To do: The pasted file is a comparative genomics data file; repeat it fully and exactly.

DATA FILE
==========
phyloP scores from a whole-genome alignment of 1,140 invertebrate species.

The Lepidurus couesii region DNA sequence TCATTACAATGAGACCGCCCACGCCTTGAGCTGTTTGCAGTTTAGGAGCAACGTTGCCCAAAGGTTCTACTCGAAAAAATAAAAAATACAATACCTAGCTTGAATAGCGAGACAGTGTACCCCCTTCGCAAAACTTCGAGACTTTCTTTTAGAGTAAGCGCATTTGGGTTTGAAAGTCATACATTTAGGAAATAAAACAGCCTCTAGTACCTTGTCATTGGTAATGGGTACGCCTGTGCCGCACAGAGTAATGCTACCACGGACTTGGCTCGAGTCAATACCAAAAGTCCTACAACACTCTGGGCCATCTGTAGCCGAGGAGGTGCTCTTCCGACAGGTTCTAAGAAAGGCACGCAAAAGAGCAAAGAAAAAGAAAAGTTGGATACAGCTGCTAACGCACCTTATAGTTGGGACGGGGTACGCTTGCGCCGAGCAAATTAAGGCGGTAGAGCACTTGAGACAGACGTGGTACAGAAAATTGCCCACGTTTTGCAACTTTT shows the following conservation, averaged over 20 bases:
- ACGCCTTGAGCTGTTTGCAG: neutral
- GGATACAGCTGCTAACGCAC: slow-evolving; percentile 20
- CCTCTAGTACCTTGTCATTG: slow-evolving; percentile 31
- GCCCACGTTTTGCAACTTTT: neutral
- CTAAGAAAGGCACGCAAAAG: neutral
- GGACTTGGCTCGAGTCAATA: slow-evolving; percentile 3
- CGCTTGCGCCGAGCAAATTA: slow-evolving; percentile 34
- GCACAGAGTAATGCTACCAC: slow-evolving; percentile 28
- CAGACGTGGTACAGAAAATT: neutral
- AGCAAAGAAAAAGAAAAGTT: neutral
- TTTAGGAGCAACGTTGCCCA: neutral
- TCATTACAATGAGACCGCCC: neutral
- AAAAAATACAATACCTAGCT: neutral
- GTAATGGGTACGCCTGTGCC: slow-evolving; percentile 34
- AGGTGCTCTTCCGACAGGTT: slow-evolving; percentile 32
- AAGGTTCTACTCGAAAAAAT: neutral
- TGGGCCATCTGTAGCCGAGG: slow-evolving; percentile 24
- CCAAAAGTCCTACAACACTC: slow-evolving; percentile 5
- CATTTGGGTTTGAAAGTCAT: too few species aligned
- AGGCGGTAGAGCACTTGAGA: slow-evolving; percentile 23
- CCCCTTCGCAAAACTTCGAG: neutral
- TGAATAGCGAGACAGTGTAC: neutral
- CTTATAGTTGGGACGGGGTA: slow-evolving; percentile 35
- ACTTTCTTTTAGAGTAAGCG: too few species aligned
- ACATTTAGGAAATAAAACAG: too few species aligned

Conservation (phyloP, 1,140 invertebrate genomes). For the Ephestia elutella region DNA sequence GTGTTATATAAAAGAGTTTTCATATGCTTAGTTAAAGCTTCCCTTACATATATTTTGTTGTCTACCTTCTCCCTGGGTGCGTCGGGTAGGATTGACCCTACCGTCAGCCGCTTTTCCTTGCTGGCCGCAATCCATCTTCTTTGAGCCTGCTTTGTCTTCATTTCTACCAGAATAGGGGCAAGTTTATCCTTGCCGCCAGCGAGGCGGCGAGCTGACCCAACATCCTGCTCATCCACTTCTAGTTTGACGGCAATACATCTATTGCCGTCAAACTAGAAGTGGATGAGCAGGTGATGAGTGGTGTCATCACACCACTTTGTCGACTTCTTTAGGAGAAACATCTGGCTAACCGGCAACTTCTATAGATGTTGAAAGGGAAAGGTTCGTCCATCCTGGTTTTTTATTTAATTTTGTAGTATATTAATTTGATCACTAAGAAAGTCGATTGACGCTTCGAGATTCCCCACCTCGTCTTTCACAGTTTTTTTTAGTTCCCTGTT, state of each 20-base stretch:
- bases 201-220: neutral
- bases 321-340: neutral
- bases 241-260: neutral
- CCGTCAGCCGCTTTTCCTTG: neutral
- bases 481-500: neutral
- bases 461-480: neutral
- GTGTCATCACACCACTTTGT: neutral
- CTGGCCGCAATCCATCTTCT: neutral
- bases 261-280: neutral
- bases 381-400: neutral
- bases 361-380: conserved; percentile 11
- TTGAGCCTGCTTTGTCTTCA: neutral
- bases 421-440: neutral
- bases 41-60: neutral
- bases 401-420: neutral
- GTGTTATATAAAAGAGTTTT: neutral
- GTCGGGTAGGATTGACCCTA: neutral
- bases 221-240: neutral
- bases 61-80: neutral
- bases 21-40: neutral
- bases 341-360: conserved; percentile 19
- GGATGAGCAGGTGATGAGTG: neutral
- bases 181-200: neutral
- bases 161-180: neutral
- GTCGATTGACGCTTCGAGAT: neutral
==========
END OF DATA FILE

phyloP scores from a whole-genome alignment of 1,140 invertebrate species.

The Lepidurus couesii region DNA sequence TCATTACAATGAGACCGCCCACGCCTTGAGCTGTTTGCAGTTTAGGAGCAACGTTGCCCAAAGGTTCTACTCGAAAAAATAAAAAATACAATACCTAGCTTGAATAGCGAGACAGTGTACCCCCTTCGCAAAACTTCGAGACTTTCTTTTAGAGTAAGCGCATTTGGGTTTGAAAGTCATACATTTAGGAAATAAAACAGCCTCTAGTACCTTGTCATTGGTAATGGGTACGCCTGTGCCGCACAGAGTAATGCTACCACGGACTTGGCTCGAGTCAATACCAAAAGTCCTACAACACTCTGGGCCATCTGTAGCCGAGGAGGTGCTCTTCCGACAGGTTCTAAGAAAGGCACGCAAAAGAGCAAAGAAAAAGAAAAGTTGGATACAGCTGCTAACGCACCTTATAGTTGGGACGGGGTACGCTTGCGCCGAGCAAATTAAGGCGGTAGAGCACTTGAGACAGACGTGGTACAGAAAATTGCCCACGTTTTGCAACTTTT shows the following conservation, averaged over 20 bases:
- ACGCCTTGAGCTGTTTGCAG: neutral
- GGATACAGCTGCTAACGCAC: slow-evolving; percentile 20
- CCTCTAGTACCTTGTCATTG: slow-evolving; percentile 31
- GCCCACGTTTTGCAACTTTT: neutral
- CTAAGAAAGGCACGCAAAAG: neutral
- GGACTTGGCTCGAGTCAATA: slow-evolving; percentile 3
- CGCTTGCGCCGAGCAAATTA: slow-evolving; percentile 34
- GCACAGAGTAATGCTACCAC: slow-evolving; percentile 28
- CAGACGTGGTACAGAAAATT: neutral
- AGCAAAGAAAAAGAAAAGTT: neutral
- TTTAGGAGCAACGTTGCCCA: neutral
- TCATTACAATGAGACCGCCC: neutral
- AAAAAATACAATACCTAGCT: neutral
- GTAATGGGTACGCCTGTGCC: slow-evolving; percentile 34
- AGGTGCTCTTCCGACAGGTT: slow-evolving; percentile 32
- AAGGTTCTACTCGAAAAAAT: neutral
- TGGGCCATCTGTAGCCGAGG: slow-evolving; percentile 24
- CCAAAAGTCCTACAACACTC: slow-evolving; percentile 5
- CATTTGGGTTTGAAAGTCAT: too few species aligned
- AGGCGGTAGAGCACTTGAGA: slow-evolving; percentile 23
- CCCCTTCGCAAAACTTCGAG: neutral
- TGAATAGCGAGACAGTGTAC: neutral
- CTTATAGTTGGGACGGGGTA: slow-evolving; percentile 35
- ACTTTCTTTTAGAGTAAGCG: too few species aligned
- ACATTTAGGAAATAAAACAG: too few species aligned

Conservation (phyloP, 1,140 invertebrate genomes). For the Ephestia elutella region DNA sequence GTGTTATATAAAAGAGTTTTCATATGCTTAGTTAAAGCTTCCCTTACATATATTTTGTTGTCTACCTTCTCCCTGGGTGCGTCGGGTAGGATTGACCCTACCGTCAGCCGCTTTTCCTTGCTGGCCGCAATCCATCTTCTTTGAGCCTGCTTTGTCTTCATTTCTACCAGAATAGGGGCAAGTTTATCCTTGCCGCCAGCGAGGCGGCGAGCTGACCCAACATCCTGCTCATCCACTTCTAGTTTGACGGCAATACATCTATTGCCGTCAAACTAGAAGTGGATGAGCAGGTGATGAGTGGTGTCATCACACCACTTTGTCGACTTCTTTAGGAGAAACATCTGGCTAACCGGCAACTTCTATAGATGTTGAAAGGGAAAGGTTCGTCCATCCTGGTTTTTTATTTAATTTTGTAGTATATTAATTTGATCACTAAGAAAGTCGATTGACGCTTCGAGATTCCCCACCTCGTCTTTCACAGTTTTTTTTAGTTCCCTGTT, state of each 20-base stretch:
- bases 201-220: neutral
- bases 321-340: neutral
- bases 241-260: neutral
- CCGTCAGCCGCTTTTCCTTG: neutral
- bases 481-500: neutral
- bases 461-480: neutral
- GTGTCATCACACCACTTTGT: neutral
- CTGGCCGCAATCCATCTTCT: neutral
- bases 261-280: neutral
- bases 381-400: neutral
- bases 361-380: conserved; percentile 11
- TTGAGCCTGCTTTGTCTTCA: neutral
- bases 421-440: neutral
- bases 41-60: neutral
- bases 401-420: neutral
- GTGTTATATAAAAGAGTTTT: neutral
- GTCGGGTAGGATTGACCCTA: neutral
- bases 221-240: neutral
- bases 61-80: neutral
- bases 21-40: neutral
- bases 341-360: conserved; percentile 19
- GGATGAGCAGGTGATGAGTG: neutral
- bases 181-200: neutral
- bases 161-180: neutral
- GTCGATTGACGCTTCGAGAT: neutral